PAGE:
Computer science is considered by some to have a much closer relationship with mathematics than many scientific disciplines[9]. Early computer science was strongly influenced by the work of mathematicians such as Kurt Gödel and Alan Turing, and there continues to be a useful interchange of ideas between the two fields in areas such as mathematical logic, category theory, domain theory, and algebra.

The relationship between computer science and software engineering is a contentious issue, which is further muddied by disputes over what the term "software engineering" means, and how computer science is defined. Some people believe that software engineering is a subset of computer science. Others, taking a cue from the relationship between other engineering and science disciplines, believe that the principle focus of computer science is studying the properties of computation in general, while the principle focus of software engineering is the design of specific computations to achieve practical goals, making them different disciplines. This view is promulgated by (among others) David Parnas[10]. Still others maintain that software cannot be engineered at all.

Fields of computer science

Mathematical foundations

Algorithms for protecting private data, including encryption.
Graph theory
Foundations for data structures and searching algorithms.
Mathematical logic
Boolean logic and other ways of modeling logical queries.
Type Theory
Formal analysis of the types of data, and the use of these types to understand properties of programs -- especially program safety.

Theory of computation

Main article: Theory of computation
Automata theory
Different logical structures for solving problems.
Computability theory
What is calculable with the current models of computers. Proofs developed by Alan Turing and others provide insight into the possibilities of what may be computed and what may not.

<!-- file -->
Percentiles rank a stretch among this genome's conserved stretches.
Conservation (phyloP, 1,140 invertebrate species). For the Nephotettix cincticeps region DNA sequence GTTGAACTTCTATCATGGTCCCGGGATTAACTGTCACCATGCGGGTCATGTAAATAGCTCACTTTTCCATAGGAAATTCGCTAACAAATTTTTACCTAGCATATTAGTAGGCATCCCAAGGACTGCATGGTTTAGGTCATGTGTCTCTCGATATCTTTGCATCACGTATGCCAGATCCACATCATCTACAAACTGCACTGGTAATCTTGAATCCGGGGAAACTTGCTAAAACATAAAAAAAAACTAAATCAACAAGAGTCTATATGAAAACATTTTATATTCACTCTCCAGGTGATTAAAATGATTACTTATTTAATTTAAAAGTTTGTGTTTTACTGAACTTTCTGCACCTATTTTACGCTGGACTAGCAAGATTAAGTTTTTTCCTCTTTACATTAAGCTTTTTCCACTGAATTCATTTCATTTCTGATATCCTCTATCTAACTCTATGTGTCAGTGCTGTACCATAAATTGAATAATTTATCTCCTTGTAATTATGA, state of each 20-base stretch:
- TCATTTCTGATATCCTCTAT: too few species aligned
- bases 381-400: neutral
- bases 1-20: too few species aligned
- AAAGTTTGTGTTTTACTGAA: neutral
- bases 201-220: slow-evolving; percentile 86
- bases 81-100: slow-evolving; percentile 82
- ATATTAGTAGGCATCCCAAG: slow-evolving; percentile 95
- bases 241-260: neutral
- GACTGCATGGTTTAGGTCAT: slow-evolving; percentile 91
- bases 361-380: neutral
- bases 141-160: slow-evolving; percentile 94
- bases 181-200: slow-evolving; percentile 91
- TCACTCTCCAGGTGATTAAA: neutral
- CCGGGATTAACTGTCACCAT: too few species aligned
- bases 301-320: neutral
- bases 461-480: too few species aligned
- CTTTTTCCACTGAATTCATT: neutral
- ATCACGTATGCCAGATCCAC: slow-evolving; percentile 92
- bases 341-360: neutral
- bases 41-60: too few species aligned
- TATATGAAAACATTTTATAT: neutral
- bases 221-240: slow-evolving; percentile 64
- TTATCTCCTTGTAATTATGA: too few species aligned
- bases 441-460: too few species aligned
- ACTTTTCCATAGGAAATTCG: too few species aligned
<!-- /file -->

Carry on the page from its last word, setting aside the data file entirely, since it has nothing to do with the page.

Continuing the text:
Computational complexity theory
Fundamental bounds (especially time and storage space) on classes of computations.

Algorithms and data structures

Analysis of algorithms
Time and space complexity of algorithms.
Formal logical processes used for computation, and the efficiency of these processes.
Data structures
The organization of and rules for the manipulation of data.
Genetic algorithms
A genetic algorithm is a search technique to find approximate solutions to optimization and search problems.

Programming languages and compilers

Ways of translating computer programs, usually from higher level languages to lower level ones. Based heavily on mathematical logic.
Programming languages
Formal language paradigms for expressing algorithms, and the properties of these languages (EG: what problems they are suited to solve).


Data mining
Study of algorithms for searching and processing information in documents and databases; closely related to information retrieval.

Concurrent, parallel, and distributed systems

The theory and practice of simultaneous computation; data safety in any multitasking or multithreaded environment.
Distributed computing
Computing using multiple computing devices over a network to accomplish a common objective or task.
Algorithms and protocols for reliably communicating data across different shared or dedicated media, often including error correction.
Parallel computing
Computing using multiple concurrent threads of execution.

Computer architecture

Computer architecture
The design, organization, optimization and verification of a computer system, mostly about CPUs and Memory subsystem (and the bus connecting them).
Operating systems
Systems for managing computer programs and providing the basis of a useable system.

Software engineering

Computer programming
The act of writing algorithms in a programming language.
Formal methods
Mathematical approaches for describing and reasoning about software designs.
Software engineering
The principles and practice of designing, developing, and testing programs, as well as proper engineering practices.


Artificial intelligence

Artificial intelligence